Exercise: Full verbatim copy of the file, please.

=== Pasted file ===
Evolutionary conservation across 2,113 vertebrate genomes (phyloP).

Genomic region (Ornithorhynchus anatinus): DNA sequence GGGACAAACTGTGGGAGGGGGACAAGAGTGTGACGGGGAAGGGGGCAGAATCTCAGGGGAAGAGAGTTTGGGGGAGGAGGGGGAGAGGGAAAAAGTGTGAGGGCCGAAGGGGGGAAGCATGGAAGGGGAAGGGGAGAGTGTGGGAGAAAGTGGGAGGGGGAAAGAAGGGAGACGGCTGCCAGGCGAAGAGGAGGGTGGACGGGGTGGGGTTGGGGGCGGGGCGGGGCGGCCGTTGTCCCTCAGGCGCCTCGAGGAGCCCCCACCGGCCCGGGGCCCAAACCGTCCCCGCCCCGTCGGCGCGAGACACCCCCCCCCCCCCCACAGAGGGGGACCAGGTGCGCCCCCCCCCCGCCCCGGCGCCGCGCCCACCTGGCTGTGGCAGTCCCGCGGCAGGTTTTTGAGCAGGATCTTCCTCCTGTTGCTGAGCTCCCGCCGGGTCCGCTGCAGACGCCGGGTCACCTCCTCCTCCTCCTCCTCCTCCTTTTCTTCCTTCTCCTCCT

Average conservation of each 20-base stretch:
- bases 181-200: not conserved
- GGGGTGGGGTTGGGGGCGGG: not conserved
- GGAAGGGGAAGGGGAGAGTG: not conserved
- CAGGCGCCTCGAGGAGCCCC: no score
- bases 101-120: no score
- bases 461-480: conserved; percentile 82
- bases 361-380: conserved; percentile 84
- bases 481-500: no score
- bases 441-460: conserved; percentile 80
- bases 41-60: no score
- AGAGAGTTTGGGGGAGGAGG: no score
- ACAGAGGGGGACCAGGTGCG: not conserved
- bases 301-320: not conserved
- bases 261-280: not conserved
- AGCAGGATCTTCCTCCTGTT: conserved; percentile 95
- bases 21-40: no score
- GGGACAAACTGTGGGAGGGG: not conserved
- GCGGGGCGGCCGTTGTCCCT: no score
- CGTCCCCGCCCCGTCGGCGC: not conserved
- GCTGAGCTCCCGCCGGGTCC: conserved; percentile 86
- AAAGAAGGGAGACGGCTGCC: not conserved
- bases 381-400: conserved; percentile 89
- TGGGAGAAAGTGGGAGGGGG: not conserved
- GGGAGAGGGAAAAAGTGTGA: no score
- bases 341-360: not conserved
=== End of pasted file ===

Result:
Evolutionary conservation across 2,113 vertebrate genomes (phyloP).

Genomic region (Ornithorhynchus anatinus): DNA sequence GGGACAAACTGTGGGAGGGGGACAAGAGTGTGACGGGGAAGGGGGCAGAATCTCAGGGGAAGAGAGTTTGGGGGAGGAGGGGGAGAGGGAAAAAGTGTGAGGGCCGAAGGGGGGAAGCATGGAAGGGGAAGGGGAGAGTGTGGGAGAAAGTGGGAGGGGGAAAGAAGGGAGACGGCTGCCAGGCGAAGAGGAGGGTGGACGGGGTGGGGTTGGGGGCGGGGCGGGGCGGCCGTTGTCCCTCAGGCGCCTCGAGGAGCCCCCACCGGCCCGGGGCCCAAACCGTCCCCGCCCCGTCGGCGCGAGACACCCCCCCCCCCCCCACAGAGGGGGACCAGGTGCGCCCCCCCCCCGCCCCGGCGCCGCGCCCACCTGGCTGTGGCAGTCCCGCGGCAGGTTTTTGAGCAGGATCTTCCTCCTGTTGCTGAGCTCCCGCCGGGTCCGCTGCAGACGCCGGGTCACCTCCTCCTCCTCCTCCTCCTCCTTTTCTTCCTTCTCCTCCT

Average conservation of each 20-base stretch:
- bases 181-200: not conserved
- GGGGTGGGGTTGGGGGCGGG: not conserved
- GGAAGGGGAAGGGGAGAGTG: not conserved
- CAGGCGCCTCGAGGAGCCCC: no score
- bases 101-120: no score
- bases 461-480: conserved; percentile 82
- bases 361-380: conserved; percentile 84
- bases 481-500: no score
- bases 441-460: conserved; percentile 80
- bases 41-60: no score
- AGAGAGTTTGGGGGAGGAGG: no score
- ACAGAGGGGGACCAGGTGCG: not conserved
- bases 301-320: not conserved
- bases 261-280: not conserved
- AGCAGGATCTTCCTCCTGTT: conserved; percentile 95
- bases 21-40: no score
- GGGACAAACTGTGGGAGGGG: not conserved
- GCGGGGCGGCCGTTGTCCCT: no score
- CGTCCCCGCCCCGTCGGCGC: not conserved
- GCTGAGCTCCCGCCGGGTCC: conserved; percentile 86
- AAAGAAGGGAGACGGCTGCC: not conserved
- bases 381-400: conserved; percentile 89
- TGGGAGAAAGTGGGAGGGGG: not conserved
- GGGAGAGGGAAAAAGTGTGA: no score
- bases 341-360: not conserved